Turning to the PT15 anodes. These are fed via HFC1 which will have a DC resistance, thus shorting an anode to ground will reduce the short-circuit current from that seen when the meter is shorted to ground.

Switching the T1154 to transmit in any setting of the mode switch reveals zero HT current on M1 so there's a problem somewhere, maybe in the biasing of the PT15s or their G2 voltage. G2 is derived from a potentiometer comprising R4 (20Kohm) with R7 (12Kohm) and R8 (2Kohm) to ground.

One possibility is G2 decoupler, C13 (0.01uF) is short-circuit. This would place close to zero volts on G2 and R4 would draw 30mA from say 600 volts. This would neatly explain the PSU standing current of circa 50mA. Well, I checked G2 and it was 213 volts with the anode at 528 volts, however G1 read minus 142 volts, hence the PT15s are cut off.... Where's this negative voltage coming from? Well, for starters HT minus isn't grounded. The PSU feed meter indicates about 50mA and the HT minus feed goes via R10 (350 ohms) and R9 (5Kohm) to ground. This will produce a bias value of about 150 volts. This lines up with what's stated in the EMER.

Looking further at the EMER I found a TX/RX relay test was advised if the transmitter failed to work. All the contacts were blackened so these needed cleaning was the first thing I found. A contact resistance test showed that nothing made a low resistance contact in either the RX or TX setting. Next a coil check. This produced odd results (all bar one coil was close to zero ohms) so I need to retest the coils, although I see the valve filaments are across Coil A so that would read zero (instead of 12 ohms) unless I unplugged them. Coil C seemed OK at about 2 ohms but Coil B showed zero ohms which looks wrong.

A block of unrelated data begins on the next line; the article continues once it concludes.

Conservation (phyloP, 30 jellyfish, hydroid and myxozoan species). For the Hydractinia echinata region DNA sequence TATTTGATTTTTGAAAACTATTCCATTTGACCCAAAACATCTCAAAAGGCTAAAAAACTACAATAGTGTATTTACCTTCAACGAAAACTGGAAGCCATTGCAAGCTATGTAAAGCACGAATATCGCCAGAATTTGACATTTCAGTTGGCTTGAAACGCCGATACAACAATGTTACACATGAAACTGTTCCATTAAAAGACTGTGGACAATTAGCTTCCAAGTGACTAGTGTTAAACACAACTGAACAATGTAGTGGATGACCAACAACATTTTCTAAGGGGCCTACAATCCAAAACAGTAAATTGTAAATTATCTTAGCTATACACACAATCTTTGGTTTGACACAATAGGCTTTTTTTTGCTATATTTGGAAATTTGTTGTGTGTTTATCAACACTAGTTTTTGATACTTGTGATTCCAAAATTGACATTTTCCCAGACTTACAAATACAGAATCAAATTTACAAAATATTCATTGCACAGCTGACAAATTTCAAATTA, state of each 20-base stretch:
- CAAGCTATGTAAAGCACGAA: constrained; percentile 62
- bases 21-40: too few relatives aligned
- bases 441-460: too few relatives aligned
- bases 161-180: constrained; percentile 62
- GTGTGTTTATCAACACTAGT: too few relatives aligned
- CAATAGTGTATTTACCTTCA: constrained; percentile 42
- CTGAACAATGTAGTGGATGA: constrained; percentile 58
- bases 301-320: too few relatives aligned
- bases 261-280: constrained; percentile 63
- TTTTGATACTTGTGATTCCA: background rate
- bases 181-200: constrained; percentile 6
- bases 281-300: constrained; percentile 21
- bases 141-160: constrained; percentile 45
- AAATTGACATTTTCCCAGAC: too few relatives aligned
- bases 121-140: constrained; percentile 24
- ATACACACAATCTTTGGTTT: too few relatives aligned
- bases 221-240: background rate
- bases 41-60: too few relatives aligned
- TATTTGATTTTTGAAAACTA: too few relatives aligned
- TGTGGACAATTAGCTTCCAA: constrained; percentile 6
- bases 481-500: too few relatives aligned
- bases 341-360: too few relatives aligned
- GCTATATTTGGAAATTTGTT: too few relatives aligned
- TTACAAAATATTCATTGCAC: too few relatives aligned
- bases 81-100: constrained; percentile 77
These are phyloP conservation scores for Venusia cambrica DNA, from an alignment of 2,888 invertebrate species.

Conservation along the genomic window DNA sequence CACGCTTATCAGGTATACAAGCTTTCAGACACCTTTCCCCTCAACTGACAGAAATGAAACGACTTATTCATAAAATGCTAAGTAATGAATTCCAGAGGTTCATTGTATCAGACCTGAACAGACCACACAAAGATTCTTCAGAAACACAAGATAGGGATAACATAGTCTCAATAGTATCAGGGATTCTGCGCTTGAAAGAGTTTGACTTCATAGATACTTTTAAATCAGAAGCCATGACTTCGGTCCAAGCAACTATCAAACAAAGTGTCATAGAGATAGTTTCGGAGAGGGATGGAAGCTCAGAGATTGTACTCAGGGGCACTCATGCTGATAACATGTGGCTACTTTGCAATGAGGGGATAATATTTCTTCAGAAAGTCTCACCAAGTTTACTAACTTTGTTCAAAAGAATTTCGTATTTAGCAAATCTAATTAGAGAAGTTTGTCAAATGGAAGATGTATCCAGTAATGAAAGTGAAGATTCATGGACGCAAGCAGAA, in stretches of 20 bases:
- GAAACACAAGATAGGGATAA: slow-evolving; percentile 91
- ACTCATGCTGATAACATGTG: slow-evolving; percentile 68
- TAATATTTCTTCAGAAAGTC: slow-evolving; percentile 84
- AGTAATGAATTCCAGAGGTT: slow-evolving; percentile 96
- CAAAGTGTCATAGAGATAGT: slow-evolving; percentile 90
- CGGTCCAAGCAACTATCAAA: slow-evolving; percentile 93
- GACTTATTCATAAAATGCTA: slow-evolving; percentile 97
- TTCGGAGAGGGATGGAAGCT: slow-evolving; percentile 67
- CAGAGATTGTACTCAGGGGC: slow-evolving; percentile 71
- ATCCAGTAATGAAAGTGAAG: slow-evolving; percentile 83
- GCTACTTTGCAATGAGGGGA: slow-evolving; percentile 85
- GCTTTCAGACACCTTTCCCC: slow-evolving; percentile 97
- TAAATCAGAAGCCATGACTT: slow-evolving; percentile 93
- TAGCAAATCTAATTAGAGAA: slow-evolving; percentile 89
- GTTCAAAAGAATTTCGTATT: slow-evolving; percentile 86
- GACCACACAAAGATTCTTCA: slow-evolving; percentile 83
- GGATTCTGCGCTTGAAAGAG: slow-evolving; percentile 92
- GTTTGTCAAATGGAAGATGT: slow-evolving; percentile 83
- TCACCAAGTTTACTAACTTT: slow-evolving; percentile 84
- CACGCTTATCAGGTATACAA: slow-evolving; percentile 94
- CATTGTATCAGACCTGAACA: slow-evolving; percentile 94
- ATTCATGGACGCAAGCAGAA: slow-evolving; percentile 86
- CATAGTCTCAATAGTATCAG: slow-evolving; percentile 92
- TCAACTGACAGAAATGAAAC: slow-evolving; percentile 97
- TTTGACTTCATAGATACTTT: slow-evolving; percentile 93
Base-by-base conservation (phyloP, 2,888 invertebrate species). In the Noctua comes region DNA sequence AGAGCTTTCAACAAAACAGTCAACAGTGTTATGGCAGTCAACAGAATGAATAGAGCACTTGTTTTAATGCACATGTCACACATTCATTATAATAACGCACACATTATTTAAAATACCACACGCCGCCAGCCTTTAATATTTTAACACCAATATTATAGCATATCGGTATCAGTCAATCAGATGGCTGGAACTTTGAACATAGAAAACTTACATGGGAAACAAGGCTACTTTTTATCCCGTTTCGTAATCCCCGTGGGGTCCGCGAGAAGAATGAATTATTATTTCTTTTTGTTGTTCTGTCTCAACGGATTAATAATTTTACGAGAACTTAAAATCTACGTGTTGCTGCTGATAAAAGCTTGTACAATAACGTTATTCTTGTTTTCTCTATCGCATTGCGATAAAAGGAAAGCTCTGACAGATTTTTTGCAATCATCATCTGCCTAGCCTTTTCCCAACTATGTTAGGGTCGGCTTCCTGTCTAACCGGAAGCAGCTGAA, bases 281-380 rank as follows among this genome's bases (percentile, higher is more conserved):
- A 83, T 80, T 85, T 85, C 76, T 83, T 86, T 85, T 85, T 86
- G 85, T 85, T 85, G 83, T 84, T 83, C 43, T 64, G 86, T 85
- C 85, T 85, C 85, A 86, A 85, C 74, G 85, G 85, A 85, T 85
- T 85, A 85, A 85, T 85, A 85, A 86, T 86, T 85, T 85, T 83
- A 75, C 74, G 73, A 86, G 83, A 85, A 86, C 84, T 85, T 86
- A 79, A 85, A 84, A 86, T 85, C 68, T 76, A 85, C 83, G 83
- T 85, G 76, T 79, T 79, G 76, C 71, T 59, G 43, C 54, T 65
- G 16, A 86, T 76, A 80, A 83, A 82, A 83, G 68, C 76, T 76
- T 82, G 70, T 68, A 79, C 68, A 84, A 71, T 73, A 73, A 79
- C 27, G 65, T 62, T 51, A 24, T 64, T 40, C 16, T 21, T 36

Ater cleaning the contacts and re-reading the EMER I discovered that the high bias for switching off the oscillator and PA anode current was achieved by passing HT negative current through R9 which is bypassed by the transmit relay, contact set 2. However it only does this if Plug B, pin 14 is grounded. Presumably this is done by whatever conects to plug B.

Once I'd grounded Pin 14 and keyed Pin 13 to ground the PT15 valves drew plenty of current. I switched on a monitor receiver and tuned this to 3.6MHz. I was then able to tune the T1154 to 3.6MHz. Connecting a 100 ohm dummy load (a 7 watt 100 ohm resistor was conveniently lying on the bench) and turning on my spectrum analyser showed plenty of output. Twiddling the output tuning condenser and fiddling with the tapping switch produced some interesting results. Without fine tuning the condenser harmonics were very obvious but a fine tune resulted in mostly the fundamental getting larger and the harmonics almost disappearing. I took several pictures of the traces and when I'd finished the dummy load resistor was quite warm so I reckon I was getting at least 5 watts output. The pictures below show measurements made using my high impedance probe so the actual RF readings are not significant.